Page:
24 Hours at Balaclava: 25 October 1854

Book review

By Robert Kershaw; reviewed by Trevor James, published 25th June 2019

24 Hours at Balaclava: 25 October 1854, Robert Kershaw, The History Press, 2019, 286p, £20-00. ISBN 9780750988889.

Robert Kershaw’s review of what happened at Balaclava in October 1854 is part of an emerging genre of research. He has examined vast quantities of written sources which together give a strong sense of what it was like to be part of the happenings within and surrounding the Charge of the Light Brigade on 25 October 1854. This means that commentary from the Russian perspective as much as from observers and participants on the British side are woven very effectively together.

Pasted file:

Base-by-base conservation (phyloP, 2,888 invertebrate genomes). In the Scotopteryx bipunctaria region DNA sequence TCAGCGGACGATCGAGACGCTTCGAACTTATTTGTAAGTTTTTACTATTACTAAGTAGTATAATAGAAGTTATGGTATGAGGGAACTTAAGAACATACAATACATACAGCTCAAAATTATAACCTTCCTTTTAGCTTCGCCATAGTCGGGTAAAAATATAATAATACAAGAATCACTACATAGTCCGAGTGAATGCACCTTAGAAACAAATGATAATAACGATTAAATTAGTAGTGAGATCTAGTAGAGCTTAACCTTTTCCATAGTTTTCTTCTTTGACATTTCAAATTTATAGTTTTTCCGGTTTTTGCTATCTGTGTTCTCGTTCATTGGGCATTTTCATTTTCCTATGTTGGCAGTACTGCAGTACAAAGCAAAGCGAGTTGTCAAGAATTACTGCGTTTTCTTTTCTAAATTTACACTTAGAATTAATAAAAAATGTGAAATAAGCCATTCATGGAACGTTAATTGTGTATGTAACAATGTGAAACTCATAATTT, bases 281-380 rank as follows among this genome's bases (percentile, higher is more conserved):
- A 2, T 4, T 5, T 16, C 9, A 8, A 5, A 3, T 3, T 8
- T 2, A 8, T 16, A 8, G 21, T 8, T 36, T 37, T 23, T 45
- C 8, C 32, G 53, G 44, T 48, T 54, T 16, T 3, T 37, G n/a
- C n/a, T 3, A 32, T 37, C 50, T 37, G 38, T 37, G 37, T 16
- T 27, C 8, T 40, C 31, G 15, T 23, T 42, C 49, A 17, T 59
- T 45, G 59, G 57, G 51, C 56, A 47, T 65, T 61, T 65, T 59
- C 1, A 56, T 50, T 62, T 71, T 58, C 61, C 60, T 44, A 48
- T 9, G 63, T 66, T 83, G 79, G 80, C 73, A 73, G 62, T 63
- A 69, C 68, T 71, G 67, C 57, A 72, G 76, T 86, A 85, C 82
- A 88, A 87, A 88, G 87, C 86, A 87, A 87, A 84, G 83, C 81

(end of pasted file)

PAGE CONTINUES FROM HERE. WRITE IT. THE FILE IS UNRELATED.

This is really a specialist book for a specialist audience but I would draw out two particular points. One account of the beginning of the ‘charge’ describes the scruffy and wretched state of the uniforms of the very well-ordered column of solders, not quite what we expect. The other is, of course, the degree to which we have all been influenced by Lord Tennyson’s poem. We now know that he watched the British fleet set out in 1854 from the downs above his house at Freshwater on the Isle of Wight and that he wrote the poem very quickly on receipt of the news of what had happened. Subsequently the detail of how a command may have been misunderstood or mishandled to produce the glorious but tragic outcome did set the record straight but the tone of Tennyson’s poem continues to direct our thinking.

One other important feature of this book is the collection of forty-two illustrations, including some contemporaneous photographs, to add to our insight into the context of this extraordinary event. The emergent photographic record is in many ways as important as Russell’s War Reports for The Times.